Category Archives: lazio

Wine Wednesday: Falesia Chardonnay from D’Amico Winery

This week’s wine Wednesday is dedicated to one I tasted a while back but have not been able to forget. It’s the Falesia chardonnay from D’Amico Winery located at the confluence of Umbria/Lazio/Tuscany. I met the couple during a lunch in New York at Marea organized by the lovely Tony DiDio. I had never heard of the winery and was intrigued. The couple made their mark in other industries and started their winery out of a passion for the vine in 1985. The winemaker is quite young and french which was a further twist. Their winery is located in the Calenchi valley on volcanic soil which brings lots of minerality to the wines.

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Vaiano, is a UNESCO protected area on the border between Tuscany, Lazio and Umbria.
It is said to be the birthplace of the Etruscan culture. The exciting and moonlike landscape is a result of water passing over tufa stone which led to these amazing cliffs.

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I have never visited the property but it looks very interesting and the cellars apparently have been excavated underneath the vines and the hanging gardens, attempting to recreate an Etruscan cellar that was found on the property.

We tried a number of wines that day, both reds and whites. Like many others, I tend to be a little less enthusiastic when I try an international varietal from Italy rather than an indigenous one, of which they have so many,  but I decided to suspend my usual thinking and was richly rewarded throughout the tasting. I really enjoyed the Calanchi and Falesia Chardonnay wines. The latter particularly as it was made from 30 year old vines. I even got some petrol notes on the Falesia which were unexpected The wines also both spent time on their lees and this creamy texture came through on the palate as well. According to the winemaker, they have a regime of using a low level of sulfites. Lees can also do the job to protect the wines from oxygen, the winemaker said. Commenting on the high level of acidity, he noted that volcanic soil helps to maintain freshness and acidity in wines.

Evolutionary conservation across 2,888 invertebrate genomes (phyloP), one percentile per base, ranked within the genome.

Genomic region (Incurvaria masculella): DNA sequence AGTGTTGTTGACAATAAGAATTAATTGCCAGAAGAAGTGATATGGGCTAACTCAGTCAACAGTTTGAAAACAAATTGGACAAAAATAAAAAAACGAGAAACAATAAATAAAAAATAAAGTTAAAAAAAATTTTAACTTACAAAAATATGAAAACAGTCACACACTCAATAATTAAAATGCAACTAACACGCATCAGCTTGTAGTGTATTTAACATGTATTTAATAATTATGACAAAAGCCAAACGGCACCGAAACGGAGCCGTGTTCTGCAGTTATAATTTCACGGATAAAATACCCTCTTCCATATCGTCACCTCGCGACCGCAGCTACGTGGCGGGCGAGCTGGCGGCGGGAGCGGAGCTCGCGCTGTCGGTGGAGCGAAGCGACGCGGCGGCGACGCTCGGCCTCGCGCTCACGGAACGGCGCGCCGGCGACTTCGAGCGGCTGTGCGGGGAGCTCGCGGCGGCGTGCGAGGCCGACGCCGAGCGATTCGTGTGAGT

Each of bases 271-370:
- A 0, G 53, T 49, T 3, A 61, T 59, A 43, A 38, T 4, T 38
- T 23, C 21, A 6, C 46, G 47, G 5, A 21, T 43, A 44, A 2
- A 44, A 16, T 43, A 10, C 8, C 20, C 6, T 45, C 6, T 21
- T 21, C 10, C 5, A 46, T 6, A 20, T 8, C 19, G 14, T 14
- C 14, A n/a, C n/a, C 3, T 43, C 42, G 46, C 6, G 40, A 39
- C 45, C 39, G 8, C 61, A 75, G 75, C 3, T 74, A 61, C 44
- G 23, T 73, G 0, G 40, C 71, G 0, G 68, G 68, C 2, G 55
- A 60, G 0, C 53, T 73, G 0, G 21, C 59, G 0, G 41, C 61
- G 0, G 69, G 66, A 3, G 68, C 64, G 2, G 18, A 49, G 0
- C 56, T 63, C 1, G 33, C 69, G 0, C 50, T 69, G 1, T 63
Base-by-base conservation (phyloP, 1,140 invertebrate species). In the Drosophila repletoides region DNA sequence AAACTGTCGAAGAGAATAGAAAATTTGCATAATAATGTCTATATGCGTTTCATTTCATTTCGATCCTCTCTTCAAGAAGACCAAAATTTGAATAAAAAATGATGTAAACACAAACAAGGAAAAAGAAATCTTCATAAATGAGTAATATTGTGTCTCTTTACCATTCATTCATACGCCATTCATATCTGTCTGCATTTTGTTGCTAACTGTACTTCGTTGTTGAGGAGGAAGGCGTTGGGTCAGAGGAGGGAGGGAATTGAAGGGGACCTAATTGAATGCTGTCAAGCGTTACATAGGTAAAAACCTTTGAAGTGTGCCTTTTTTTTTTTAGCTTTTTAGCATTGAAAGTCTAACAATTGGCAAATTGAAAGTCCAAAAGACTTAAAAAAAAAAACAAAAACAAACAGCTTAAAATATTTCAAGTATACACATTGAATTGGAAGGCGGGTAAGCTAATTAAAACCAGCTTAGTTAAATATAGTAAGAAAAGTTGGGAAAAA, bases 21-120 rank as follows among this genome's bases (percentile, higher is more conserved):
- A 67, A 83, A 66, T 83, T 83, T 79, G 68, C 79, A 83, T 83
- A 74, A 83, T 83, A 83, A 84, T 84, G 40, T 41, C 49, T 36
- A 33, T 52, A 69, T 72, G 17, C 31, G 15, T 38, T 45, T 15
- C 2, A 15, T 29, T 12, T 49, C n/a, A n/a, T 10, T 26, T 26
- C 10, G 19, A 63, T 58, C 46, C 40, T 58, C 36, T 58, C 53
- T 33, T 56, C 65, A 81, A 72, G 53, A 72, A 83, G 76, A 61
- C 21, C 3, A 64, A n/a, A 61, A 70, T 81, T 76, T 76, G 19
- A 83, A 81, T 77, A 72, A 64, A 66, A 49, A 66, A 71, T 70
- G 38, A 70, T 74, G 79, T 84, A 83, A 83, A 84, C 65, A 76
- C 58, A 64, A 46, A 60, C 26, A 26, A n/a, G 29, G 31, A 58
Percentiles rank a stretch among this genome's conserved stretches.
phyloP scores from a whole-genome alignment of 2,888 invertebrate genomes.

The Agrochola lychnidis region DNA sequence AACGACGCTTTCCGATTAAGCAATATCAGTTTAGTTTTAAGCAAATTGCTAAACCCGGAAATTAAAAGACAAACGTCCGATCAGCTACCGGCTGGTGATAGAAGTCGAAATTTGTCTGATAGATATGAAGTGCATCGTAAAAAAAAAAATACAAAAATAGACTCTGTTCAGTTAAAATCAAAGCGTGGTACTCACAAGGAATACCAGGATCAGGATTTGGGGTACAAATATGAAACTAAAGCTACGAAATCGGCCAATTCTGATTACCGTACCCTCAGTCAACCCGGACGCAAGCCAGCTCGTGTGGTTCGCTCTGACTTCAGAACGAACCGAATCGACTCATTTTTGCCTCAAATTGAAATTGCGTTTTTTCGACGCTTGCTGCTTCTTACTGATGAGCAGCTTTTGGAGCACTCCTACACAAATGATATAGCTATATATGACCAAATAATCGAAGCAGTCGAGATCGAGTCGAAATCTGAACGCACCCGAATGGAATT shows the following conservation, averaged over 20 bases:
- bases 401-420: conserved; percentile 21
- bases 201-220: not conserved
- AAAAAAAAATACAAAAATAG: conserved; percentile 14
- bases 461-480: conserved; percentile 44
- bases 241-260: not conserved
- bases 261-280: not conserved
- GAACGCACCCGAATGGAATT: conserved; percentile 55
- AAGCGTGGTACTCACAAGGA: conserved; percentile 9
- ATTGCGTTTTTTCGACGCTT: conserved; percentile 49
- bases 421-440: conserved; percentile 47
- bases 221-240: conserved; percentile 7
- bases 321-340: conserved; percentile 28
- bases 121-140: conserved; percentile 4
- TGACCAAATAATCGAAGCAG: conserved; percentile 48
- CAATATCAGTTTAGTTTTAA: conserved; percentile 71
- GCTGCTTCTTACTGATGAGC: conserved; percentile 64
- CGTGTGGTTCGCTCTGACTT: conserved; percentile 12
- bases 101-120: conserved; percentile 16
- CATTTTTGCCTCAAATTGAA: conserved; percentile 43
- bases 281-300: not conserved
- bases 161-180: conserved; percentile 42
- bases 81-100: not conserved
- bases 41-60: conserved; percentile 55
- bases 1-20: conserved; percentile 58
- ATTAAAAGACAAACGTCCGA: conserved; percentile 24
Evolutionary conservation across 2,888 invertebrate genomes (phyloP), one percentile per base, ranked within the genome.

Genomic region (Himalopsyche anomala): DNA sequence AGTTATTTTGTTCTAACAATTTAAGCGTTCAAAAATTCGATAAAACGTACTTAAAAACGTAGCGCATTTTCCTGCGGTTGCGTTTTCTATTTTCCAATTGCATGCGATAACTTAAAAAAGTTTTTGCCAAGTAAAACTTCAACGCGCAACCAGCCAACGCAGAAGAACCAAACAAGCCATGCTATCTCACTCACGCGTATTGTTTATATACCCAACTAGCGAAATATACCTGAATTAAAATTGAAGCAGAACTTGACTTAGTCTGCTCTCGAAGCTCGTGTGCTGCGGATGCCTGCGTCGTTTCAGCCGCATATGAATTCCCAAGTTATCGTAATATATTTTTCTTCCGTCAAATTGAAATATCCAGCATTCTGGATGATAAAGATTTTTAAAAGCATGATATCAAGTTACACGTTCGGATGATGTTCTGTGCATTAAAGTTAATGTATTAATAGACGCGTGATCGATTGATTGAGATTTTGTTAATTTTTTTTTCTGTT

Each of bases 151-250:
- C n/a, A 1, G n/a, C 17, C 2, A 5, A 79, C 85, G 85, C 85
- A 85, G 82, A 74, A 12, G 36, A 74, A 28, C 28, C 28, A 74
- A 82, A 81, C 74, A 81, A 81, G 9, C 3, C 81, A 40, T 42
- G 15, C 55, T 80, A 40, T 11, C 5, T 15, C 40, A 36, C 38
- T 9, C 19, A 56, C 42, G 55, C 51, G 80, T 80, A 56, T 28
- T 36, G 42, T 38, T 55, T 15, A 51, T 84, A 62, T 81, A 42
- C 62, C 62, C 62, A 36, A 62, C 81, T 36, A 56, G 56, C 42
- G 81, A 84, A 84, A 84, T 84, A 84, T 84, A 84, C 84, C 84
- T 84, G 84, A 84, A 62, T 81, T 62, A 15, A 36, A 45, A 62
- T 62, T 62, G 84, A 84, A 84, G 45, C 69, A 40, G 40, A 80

Vaiano, Private Property (http://www.cedricreversade.com), Italy

We also tried a wine called Noe which was a blend of Grechetto, Pinot Grigio and Trebbiano. It was very aromatic and fresh. I am sure on a hot day like today, more than one bottle would be poured at my table.

The Falesia which was my pick for today had a bit of everything I like, great minerality, white fruit notes of apple, pear and some herbaceous notes. as well as a creamy texture from the lees. It reminded me a lot of some of the Antinori chardonnay I have tasted from Italy. The volcanic soils also brought sapidity to all of these wines, another characteristic I favor.

The winery also makes a Pinot Noir and a Cabernet Franc which we tasted and were inviting. I’m in love with Cabernet Franc as a grape so I will write about that one as well. The Cabernet Franc had just the right amount of pepper and spice and elegance that I look for with that grape together with great mineraity, something I love to find in a red wine. I hope to see more of these wines on various lists in the city. I know you can find them both at Marea and at the Lincoln. You can also find some of the wines in these places on wine-searcher. A winery to watch, I hope to visit on a future trip to Italy.

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Filed under Grechetto, Italian regions, lazio, Tuscany, Umbria, Wine Wednesday, wines

Easter Traditions In Rome

Fountain in Piazza Navona - Rome

I have had the pleasure of spending Easter in Rome a number of times. The city is very crowded with tourists and often school children. “La Settimana Santa” or the Holy Week is considered a perfect time to visit the Eternal City. Many hope to see the Pope who is in residence and gives Mass in St. Peter’s square on Easter morning.